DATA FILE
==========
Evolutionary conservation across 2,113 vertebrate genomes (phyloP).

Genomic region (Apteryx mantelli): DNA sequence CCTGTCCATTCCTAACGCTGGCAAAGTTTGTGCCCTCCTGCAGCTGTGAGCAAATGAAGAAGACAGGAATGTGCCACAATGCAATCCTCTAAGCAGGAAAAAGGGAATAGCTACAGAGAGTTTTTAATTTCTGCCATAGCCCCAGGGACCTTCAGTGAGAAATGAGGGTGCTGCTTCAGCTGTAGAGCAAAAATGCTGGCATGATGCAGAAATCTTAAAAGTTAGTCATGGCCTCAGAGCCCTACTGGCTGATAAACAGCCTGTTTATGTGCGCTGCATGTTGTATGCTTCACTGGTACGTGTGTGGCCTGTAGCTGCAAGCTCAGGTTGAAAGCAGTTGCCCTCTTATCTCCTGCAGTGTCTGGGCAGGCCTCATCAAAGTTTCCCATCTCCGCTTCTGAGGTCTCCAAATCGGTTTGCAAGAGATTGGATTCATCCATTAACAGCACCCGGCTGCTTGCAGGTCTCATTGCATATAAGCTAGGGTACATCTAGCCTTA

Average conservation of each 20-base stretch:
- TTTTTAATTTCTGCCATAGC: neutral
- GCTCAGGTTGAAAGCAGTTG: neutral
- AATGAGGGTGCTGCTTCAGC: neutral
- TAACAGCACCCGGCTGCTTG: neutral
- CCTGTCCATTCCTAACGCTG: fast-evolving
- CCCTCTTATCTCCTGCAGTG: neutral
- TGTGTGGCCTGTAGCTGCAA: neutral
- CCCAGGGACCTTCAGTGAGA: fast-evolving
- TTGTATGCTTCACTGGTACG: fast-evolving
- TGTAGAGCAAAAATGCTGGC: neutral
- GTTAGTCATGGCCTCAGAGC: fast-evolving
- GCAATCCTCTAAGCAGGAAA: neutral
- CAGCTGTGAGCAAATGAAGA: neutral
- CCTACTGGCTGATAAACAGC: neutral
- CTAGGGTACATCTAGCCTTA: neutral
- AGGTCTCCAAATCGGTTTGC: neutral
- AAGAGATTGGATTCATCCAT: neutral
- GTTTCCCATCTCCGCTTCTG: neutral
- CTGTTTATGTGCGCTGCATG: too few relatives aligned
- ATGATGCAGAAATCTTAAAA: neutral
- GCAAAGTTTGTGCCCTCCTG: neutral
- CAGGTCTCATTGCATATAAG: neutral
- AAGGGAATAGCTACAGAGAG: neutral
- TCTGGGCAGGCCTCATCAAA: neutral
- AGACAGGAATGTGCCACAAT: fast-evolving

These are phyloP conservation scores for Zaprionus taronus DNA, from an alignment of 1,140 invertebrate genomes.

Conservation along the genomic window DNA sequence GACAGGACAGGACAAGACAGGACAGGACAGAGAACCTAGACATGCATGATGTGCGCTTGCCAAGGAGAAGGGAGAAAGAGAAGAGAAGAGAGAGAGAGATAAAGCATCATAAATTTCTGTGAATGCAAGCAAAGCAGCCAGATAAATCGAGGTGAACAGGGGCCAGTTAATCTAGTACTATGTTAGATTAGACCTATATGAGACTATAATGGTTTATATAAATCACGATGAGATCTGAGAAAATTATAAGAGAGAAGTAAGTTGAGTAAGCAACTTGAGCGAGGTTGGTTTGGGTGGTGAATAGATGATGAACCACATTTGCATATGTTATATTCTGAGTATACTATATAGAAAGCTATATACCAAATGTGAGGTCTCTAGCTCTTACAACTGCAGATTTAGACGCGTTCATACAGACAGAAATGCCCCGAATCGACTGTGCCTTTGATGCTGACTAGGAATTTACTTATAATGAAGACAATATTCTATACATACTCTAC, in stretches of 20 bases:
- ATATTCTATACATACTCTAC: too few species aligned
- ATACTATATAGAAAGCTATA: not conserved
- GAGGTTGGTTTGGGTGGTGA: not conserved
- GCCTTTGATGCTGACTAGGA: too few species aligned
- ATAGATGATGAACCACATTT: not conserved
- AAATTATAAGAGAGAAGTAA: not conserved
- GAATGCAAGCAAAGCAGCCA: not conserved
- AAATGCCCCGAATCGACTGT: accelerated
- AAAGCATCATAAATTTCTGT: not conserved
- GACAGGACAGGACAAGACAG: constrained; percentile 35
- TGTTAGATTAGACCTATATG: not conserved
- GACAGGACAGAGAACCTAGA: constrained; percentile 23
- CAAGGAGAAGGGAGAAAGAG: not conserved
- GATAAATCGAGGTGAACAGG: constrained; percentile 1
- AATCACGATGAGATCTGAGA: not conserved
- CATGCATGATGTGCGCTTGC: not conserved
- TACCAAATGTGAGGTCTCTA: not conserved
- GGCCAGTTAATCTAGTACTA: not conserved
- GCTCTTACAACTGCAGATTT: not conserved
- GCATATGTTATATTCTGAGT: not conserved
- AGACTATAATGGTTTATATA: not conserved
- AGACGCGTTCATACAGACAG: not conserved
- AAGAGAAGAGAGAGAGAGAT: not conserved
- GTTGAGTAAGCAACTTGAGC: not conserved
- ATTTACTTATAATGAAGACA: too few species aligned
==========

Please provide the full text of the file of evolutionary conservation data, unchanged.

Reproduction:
Evolutionary conservation across 2,113 vertebrate genomes (phyloP).

Genomic region (Apteryx mantelli): DNA sequence CCTGTCCATTCCTAACGCTGGCAAAGTTTGTGCCCTCCTGCAGCTGTGAGCAAATGAAGAAGACAGGAATGTGCCACAATGCAATCCTCTAAGCAGGAAAAAGGGAATAGCTACAGAGAGTTTTTAATTTCTGCCATAGCCCCAGGGACCTTCAGTGAGAAATGAGGGTGCTGCTTCAGCTGTAGAGCAAAAATGCTGGCATGATGCAGAAATCTTAAAAGTTAGTCATGGCCTCAGAGCCCTACTGGCTGATAAACAGCCTGTTTATGTGCGCTGCATGTTGTATGCTTCACTGGTACGTGTGTGGCCTGTAGCTGCAAGCTCAGGTTGAAAGCAGTTGCCCTCTTATCTCCTGCAGTGTCTGGGCAGGCCTCATCAAAGTTTCCCATCTCCGCTTCTGAGGTCTCCAAATCGGTTTGCAAGAGATTGGATTCATCCATTAACAGCACCCGGCTGCTTGCAGGTCTCATTGCATATAAGCTAGGGTACATCTAGCCTTA

Average conservation of each 20-base stretch:
- TTTTTAATTTCTGCCATAGC: neutral
- GCTCAGGTTGAAAGCAGTTG: neutral
- AATGAGGGTGCTGCTTCAGC: neutral
- TAACAGCACCCGGCTGCTTG: neutral
- CCTGTCCATTCCTAACGCTG: fast-evolving
- CCCTCTTATCTCCTGCAGTG: neutral
- TGTGTGGCCTGTAGCTGCAA: neutral
- CCCAGGGACCTTCAGTGAGA: fast-evolving
- TTGTATGCTTCACTGGTACG: fast-evolving
- TGTAGAGCAAAAATGCTGGC: neutral
- GTTAGTCATGGCCTCAGAGC: fast-evolving
- GCAATCCTCTAAGCAGGAAA: neutral
- CAGCTGTGAGCAAATGAAGA: neutral
- CCTACTGGCTGATAAACAGC: neutral
- CTAGGGTACATCTAGCCTTA: neutral
- AGGTCTCCAAATCGGTTTGC: neutral
- AAGAGATTGGATTCATCCAT: neutral
- GTTTCCCATCTCCGCTTCTG: neutral
- CTGTTTATGTGCGCTGCATG: too few relatives aligned
- ATGATGCAGAAATCTTAAAA: neutral
- GCAAAGTTTGTGCCCTCCTG: neutral
- CAGGTCTCATTGCATATAAG: neutral
- AAGGGAATAGCTACAGAGAG: neutral
- TCTGGGCAGGCCTCATCAAA: neutral
- AGACAGGAATGTGCCACAAT: fast-evolving

These are phyloP conservation scores for Zaprionus taronus DNA, from an alignment of 1,140 invertebrate genomes.

Conservation along the genomic window DNA sequence GACAGGACAGGACAAGACAGGACAGGACAGAGAACCTAGACATGCATGATGTGCGCTTGCCAAGGAGAAGGGAGAAAGAGAAGAGAAGAGAGAGAGAGATAAAGCATCATAAATTTCTGTGAATGCAAGCAAAGCAGCCAGATAAATCGAGGTGAACAGGGGCCAGTTAATCTAGTACTATGTTAGATTAGACCTATATGAGACTATAATGGTTTATATAAATCACGATGAGATCTGAGAAAATTATAAGAGAGAAGTAAGTTGAGTAAGCAACTTGAGCGAGGTTGGTTTGGGTGGTGAATAGATGATGAACCACATTTGCATATGTTATATTCTGAGTATACTATATAGAAAGCTATATACCAAATGTGAGGTCTCTAGCTCTTACAACTGCAGATTTAGACGCGTTCATACAGACAGAAATGCCCCGAATCGACTGTGCCTTTGATGCTGACTAGGAATTTACTTATAATGAAGACAATATTCTATACATACTCTAC, in stretches of 20 bases:
- ATATTCTATACATACTCTAC: too few species aligned
- ATACTATATAGAAAGCTATA: not conserved
- GAGGTTGGTTTGGGTGGTGA: not conserved
- GCCTTTGATGCTGACTAGGA: too few species aligned
- ATAGATGATGAACCACATTT: not conserved
- AAATTATAAGAGAGAAGTAA: not conserved
- GAATGCAAGCAAAGCAGCCA: not conserved
- AAATGCCCCGAATCGACTGT: accelerated
- AAAGCATCATAAATTTCTGT: not conserved
- GACAGGACAGGACAAGACAG: constrained; percentile 35
- TGTTAGATTAGACCTATATG: not conserved
- GACAGGACAGAGAACCTAGA: constrained; percentile 23
- CAAGGAGAAGGGAGAAAGAG: not conserved
- GATAAATCGAGGTGAACAGG: constrained; percentile 1
- AATCACGATGAGATCTGAGA: not conserved
- CATGCATGATGTGCGCTTGC: not conserved
- TACCAAATGTGAGGTCTCTA: not conserved
- GGCCAGTTAATCTAGTACTA: not conserved
- GCTCTTACAACTGCAGATTT: not conserved
- GCATATGTTATATTCTGAGT: not conserved
- AGACTATAATGGTTTATATA: not conserved
- AGACGCGTTCATACAGACAG: not conserved
- AAGAGAAGAGAGAGAGAGAT: not conserved
- GTTGAGTAAGCAACTTGAGC: not conserved
- ATTTACTTATAATGAAGACA: too few species aligned